In 2022, there are wins to be celebrated for climate policy. The recent US legislation is the first time in 40 years that the government has managed to pass any meaningful climate policy. The invasion of Ukraine has shaken Europe to accelerate the move away from Russian oil and gas. However, it is hard to celebrate wins for the climate without addressing the elephant in the room – the thriving and ever-profiting oil and gas sector. While recent geopolitical events did indeed infuse the energy transition with, (no pun intended), some much needed energy, Joelle Thomas would argue that the biggest winners of the past year’s events have been oil and gas companies. What does this mean for the energy transition?
Methane emissions from oil and fossil gas facilities are skyrocketing, potentially accelerating the severity of climate change. Nowhere is the problem worse than in the United State’s Permian Basin, the biggest oil and gas field in the now world-leading petro-carbon producing nation. Stretching from Texas into New Mexico, satellites are detecting worsening levels of methane pollution. This comes as no surprise to “Texas” Sharon, one of the world’s first methane hunters. Recording thousands of leaks with a specially designed camera, she shares her observations with lead blogger and podcaster Michael Buchsbaum.
More than a decade has passed since human rights attorney Steven Donziger helped win an unprecedented $9.5 billion judgment on behalf of 30,000 indigenous Ecuadorians against the oil giant Chevron that demonstrated how the company had dumped billions of gallons of oil waste into the Amazon’s forests and streams. But in 2016, a New York judge invalidated the verdict, claiming “shocking levels of misconduct” by Donziger and the Ecuadorian judiciary. The judge then granted Chevron the right to seize Donziger’s laptop, phone and passwords. When he appealed, he was hit with contempt charges and placed under house arrest. After two years of confinement, this summer another judge found Donziger guilty of contempt. Now in jail and largely ignored by the mainstream media, lead blogger and podcaster, Michael Buchsbaum summarizes Donziger’s story while providing links to where readers can learn more about Chevron’s shocking abuse of judicial power.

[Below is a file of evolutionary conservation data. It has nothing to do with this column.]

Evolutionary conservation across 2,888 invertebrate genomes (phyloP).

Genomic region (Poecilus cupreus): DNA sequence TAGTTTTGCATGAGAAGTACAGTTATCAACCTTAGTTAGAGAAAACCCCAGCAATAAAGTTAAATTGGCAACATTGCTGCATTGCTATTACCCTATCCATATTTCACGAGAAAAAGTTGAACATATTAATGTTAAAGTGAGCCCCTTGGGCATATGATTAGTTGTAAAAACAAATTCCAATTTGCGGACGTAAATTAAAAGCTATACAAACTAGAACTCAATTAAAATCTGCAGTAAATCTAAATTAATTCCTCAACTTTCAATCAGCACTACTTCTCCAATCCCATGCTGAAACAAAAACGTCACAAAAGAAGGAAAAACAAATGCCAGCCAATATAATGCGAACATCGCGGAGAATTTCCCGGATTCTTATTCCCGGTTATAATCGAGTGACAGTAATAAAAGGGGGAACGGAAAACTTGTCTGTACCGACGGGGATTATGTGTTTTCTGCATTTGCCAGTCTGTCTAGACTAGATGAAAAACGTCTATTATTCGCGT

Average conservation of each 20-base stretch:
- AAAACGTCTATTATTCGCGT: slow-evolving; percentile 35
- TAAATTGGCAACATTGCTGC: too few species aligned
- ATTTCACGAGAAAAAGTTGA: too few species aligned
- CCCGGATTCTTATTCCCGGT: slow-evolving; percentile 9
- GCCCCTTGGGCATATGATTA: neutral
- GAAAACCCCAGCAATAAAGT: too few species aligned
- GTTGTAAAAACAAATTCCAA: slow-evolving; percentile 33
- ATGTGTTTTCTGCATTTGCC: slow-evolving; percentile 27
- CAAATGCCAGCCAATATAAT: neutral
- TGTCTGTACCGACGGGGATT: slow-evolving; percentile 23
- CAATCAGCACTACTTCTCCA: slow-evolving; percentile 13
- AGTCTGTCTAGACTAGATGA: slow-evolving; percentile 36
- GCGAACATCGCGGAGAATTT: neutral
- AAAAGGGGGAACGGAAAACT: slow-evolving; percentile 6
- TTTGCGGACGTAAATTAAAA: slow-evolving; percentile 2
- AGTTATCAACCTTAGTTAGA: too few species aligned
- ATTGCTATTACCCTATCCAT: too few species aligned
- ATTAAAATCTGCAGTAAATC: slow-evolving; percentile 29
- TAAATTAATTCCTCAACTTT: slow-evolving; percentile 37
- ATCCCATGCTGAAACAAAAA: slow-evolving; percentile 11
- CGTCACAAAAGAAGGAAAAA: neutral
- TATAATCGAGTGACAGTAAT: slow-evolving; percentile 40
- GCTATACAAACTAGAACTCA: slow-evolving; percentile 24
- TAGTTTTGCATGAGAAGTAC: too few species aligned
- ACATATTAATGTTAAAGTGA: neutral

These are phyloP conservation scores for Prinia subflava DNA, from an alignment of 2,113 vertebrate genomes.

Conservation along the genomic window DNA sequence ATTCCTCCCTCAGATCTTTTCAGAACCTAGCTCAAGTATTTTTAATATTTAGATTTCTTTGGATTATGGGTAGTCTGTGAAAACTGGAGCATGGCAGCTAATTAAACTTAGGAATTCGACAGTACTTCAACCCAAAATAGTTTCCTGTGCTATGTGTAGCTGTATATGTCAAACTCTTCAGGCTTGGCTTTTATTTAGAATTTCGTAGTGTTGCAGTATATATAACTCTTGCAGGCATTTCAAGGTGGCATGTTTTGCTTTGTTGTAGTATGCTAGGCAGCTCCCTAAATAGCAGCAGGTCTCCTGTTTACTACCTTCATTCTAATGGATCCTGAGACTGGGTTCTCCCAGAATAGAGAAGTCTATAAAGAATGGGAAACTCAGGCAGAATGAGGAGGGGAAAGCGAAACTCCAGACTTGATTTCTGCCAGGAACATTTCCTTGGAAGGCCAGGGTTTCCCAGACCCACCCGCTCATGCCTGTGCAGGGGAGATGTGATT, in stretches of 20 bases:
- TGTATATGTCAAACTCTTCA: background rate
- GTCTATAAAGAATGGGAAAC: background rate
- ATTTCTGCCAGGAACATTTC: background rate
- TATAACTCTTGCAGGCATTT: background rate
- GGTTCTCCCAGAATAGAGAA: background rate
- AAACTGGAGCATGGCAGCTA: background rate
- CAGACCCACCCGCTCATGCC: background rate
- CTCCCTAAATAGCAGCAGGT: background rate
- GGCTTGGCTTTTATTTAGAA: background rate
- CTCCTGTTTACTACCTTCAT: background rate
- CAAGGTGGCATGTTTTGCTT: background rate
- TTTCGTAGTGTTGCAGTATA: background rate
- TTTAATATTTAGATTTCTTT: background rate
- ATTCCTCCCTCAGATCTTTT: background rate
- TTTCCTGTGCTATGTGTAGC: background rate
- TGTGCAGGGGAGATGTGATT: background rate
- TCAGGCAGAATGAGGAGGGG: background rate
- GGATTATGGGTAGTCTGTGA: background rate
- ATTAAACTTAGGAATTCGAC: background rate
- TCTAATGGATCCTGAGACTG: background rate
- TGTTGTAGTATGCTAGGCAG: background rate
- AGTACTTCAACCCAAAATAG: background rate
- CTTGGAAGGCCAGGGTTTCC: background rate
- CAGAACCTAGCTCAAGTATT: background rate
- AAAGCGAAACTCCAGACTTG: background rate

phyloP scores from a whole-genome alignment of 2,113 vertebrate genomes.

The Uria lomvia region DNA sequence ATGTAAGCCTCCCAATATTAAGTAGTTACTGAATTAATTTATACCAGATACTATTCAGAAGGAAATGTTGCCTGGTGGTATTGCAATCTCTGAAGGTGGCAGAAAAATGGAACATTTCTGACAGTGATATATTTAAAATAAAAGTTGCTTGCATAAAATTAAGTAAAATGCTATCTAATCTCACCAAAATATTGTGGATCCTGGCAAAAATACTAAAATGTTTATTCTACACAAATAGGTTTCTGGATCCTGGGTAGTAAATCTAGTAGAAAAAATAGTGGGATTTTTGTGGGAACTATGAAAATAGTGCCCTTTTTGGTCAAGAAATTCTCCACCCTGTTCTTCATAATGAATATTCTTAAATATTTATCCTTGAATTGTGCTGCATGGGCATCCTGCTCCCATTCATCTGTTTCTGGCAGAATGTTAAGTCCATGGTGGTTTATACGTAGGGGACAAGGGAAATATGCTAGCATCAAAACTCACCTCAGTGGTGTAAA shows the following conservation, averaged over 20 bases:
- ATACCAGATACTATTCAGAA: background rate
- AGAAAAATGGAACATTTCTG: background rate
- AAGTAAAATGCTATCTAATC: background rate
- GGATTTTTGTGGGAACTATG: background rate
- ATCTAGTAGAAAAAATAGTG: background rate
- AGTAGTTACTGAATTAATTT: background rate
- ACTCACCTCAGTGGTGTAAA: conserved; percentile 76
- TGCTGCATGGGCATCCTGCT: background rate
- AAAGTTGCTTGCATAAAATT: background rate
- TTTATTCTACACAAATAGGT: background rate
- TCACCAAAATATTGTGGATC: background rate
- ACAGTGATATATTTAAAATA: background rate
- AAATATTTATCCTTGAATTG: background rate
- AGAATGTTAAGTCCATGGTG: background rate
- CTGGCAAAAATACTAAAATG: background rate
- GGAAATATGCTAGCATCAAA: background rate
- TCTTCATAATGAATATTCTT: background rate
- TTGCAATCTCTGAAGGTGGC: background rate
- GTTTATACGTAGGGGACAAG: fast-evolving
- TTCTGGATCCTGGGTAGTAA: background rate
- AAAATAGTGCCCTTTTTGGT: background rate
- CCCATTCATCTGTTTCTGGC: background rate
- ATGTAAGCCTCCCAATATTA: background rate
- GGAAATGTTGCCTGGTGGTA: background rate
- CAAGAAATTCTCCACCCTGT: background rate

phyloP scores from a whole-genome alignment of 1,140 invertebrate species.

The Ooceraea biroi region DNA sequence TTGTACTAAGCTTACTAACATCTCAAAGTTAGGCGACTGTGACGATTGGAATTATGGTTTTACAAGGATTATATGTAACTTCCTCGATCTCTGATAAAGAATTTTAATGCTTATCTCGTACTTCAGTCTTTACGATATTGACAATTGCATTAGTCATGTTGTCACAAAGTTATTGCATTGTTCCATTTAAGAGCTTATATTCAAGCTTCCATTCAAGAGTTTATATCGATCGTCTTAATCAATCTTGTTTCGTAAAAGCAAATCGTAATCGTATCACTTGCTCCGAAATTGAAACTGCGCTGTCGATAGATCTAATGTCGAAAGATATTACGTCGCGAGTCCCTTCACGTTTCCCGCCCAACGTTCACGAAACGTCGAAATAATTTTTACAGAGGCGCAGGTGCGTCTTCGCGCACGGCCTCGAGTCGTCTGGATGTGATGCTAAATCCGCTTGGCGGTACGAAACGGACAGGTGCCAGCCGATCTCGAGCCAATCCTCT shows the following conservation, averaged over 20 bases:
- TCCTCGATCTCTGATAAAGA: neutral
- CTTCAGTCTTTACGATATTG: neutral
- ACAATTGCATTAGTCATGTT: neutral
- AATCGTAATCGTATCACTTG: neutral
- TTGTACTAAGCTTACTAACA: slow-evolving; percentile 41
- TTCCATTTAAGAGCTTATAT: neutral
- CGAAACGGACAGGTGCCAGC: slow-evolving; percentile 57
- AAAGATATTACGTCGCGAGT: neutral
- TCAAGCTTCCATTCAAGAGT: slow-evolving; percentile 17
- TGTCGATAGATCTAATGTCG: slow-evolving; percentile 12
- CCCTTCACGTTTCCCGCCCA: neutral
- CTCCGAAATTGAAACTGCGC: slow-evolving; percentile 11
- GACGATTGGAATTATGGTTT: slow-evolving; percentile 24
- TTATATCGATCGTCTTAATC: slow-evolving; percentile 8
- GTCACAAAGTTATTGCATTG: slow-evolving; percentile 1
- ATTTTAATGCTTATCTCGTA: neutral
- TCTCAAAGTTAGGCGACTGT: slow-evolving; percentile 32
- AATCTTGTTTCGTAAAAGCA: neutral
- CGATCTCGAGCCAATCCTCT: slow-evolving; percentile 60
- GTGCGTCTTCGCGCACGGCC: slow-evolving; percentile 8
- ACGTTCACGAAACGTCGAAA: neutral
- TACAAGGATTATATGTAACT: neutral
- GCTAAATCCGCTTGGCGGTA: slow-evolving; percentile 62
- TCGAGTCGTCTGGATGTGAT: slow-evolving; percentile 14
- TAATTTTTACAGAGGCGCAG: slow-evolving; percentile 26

Environmental disasters and global warming severely threaten global biodiversity. Few wild places can boast diverse ecosystems that are largely intact. One such area – Kavango Zambezi Transfontier Conservation Area (KAZA) – is being threatened by plans by the oil and gas industry. Andy Gheorghiu reports on the fight to prevent oil and gas extraction in Southern Africa that is threatening our planet’s largest nature protection zone.
Climate change and international decarbonisation efforts led Ecuador to expand its renewable energy capacities. Given its significant potential for renewable energies, why is the nation unable to shake off its dependency on oil and move to a clean energy mix? Kathrin Meyer explores the factors at play in the South American country.
The window of opportunity to keep the average global temperature from breaking through the ceiling of 2°C — or preferably 1.5°C — as set out in the UN’s Paris Agreement is closing fast. But for parts of the Kalahari, a vast semi-desert in southern Africa, the battle to stabilise the regional temperature is already lost. Botswana is expected to reach an average warming of 2°C in less than five years. At a time when the science warns that countries need to keep their fossil fuels in the ground, conservationists here have expressed alarm at the news that oil and gas prospecting licenses have been issued for large parts of Botswana and Namibia, including in the ecologically and water-sensitive Okavango Delta and Kgalagadi Transfrontier Park. Leonie Joubert reports